Hemoglobin Barts consists of four gamma chains. It is moderately insoluble, and therefore accumulates in the red blood cells. It has an extremely high affinity for oxygen, resulting in almost no oxygen delivery to the tissues. It is produced in the disease alpha-thalassemia and in the most severe of cases, it is the only form of haemoglobin in circulation. In this situation, a fetus will develop hydrops fetalis and normally die before or shortly after birth, unless intrauterine blood transfusion is performed.
Since Hemoglobin Barts is elevated in alpha thalassaemia, it can be measured, providing a useful screening test for this disease in some populations.
The ability to measure hemoglobin Barts makes it useful in newborn screening tests. Newborn babies are tested for many different diseases (varies by country and state) including hemoglobinopathies such as sickle cell disease and thalassemia. If hemoglobin Barts is detected on a newborn screen, the patient is usually referred for further evaluation since detection of hemoglobin Barts can indicate either silent alpha thalassemia carrier (one alpha globin gene deletion), alpha thalassemia trait (two alpha globin gene deletions) or hemoglobin H disease (three alpha globin gene deletions). Deletion of four alpha globin genes is not compatible with life.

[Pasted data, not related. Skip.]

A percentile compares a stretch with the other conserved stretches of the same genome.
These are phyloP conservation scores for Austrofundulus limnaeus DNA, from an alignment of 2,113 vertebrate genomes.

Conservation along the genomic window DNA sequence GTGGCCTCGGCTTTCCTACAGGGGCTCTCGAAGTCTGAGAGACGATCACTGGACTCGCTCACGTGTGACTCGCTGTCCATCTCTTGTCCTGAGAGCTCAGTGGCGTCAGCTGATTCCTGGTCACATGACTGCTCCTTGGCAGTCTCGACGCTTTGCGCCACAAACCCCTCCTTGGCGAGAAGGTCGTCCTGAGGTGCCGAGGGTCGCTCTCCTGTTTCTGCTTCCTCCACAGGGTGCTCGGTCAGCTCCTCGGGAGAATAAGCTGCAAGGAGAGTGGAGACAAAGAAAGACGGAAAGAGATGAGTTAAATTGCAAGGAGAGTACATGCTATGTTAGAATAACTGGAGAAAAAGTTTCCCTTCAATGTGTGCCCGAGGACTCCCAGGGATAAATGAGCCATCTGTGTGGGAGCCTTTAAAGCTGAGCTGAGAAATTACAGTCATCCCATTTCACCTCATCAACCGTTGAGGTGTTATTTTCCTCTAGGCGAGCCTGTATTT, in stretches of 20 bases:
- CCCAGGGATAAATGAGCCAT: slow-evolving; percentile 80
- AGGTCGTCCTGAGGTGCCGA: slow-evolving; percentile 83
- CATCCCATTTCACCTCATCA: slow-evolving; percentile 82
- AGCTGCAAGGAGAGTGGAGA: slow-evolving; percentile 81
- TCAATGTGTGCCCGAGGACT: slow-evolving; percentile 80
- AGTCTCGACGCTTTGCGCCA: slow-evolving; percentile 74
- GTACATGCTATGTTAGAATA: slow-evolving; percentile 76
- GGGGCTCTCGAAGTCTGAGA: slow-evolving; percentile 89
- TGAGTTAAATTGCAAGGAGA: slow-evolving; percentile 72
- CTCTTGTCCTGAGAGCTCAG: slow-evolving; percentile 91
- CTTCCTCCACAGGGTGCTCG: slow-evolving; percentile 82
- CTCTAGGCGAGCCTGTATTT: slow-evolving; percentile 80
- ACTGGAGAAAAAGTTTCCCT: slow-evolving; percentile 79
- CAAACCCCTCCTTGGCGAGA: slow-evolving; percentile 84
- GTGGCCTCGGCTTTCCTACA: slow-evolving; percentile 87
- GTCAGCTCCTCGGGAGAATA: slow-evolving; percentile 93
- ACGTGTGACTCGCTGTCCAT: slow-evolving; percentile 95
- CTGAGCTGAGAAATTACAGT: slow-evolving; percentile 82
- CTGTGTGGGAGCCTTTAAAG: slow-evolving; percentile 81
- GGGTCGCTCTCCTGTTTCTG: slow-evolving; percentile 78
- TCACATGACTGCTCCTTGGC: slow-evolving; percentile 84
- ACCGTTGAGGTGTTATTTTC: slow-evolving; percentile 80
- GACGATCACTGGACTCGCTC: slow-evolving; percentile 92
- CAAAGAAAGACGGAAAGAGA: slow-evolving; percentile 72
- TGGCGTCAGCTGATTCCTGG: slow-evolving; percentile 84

This variant of hemoglobin is so called as it was discovered at St. Bartholomew's Hospital in London. The hospital has the fond sobriquet, St. Barts, and the hemoglobin was named hemoglobin Barts.
- F. P. van der Dijs, M. Volmer, D. G. van Gijssel-Wiersma, J. W. Smit, R. van Veen & F. A. Muskiet (September 1999). "Predictive value of cord blood hematological indices and hemoglobin Barts for the detection of heterozygous alpha-thalassemia-2 in an African-Caribbean population". Clinical chemistry 45 (9): 1495–1500. PMID 10471652.
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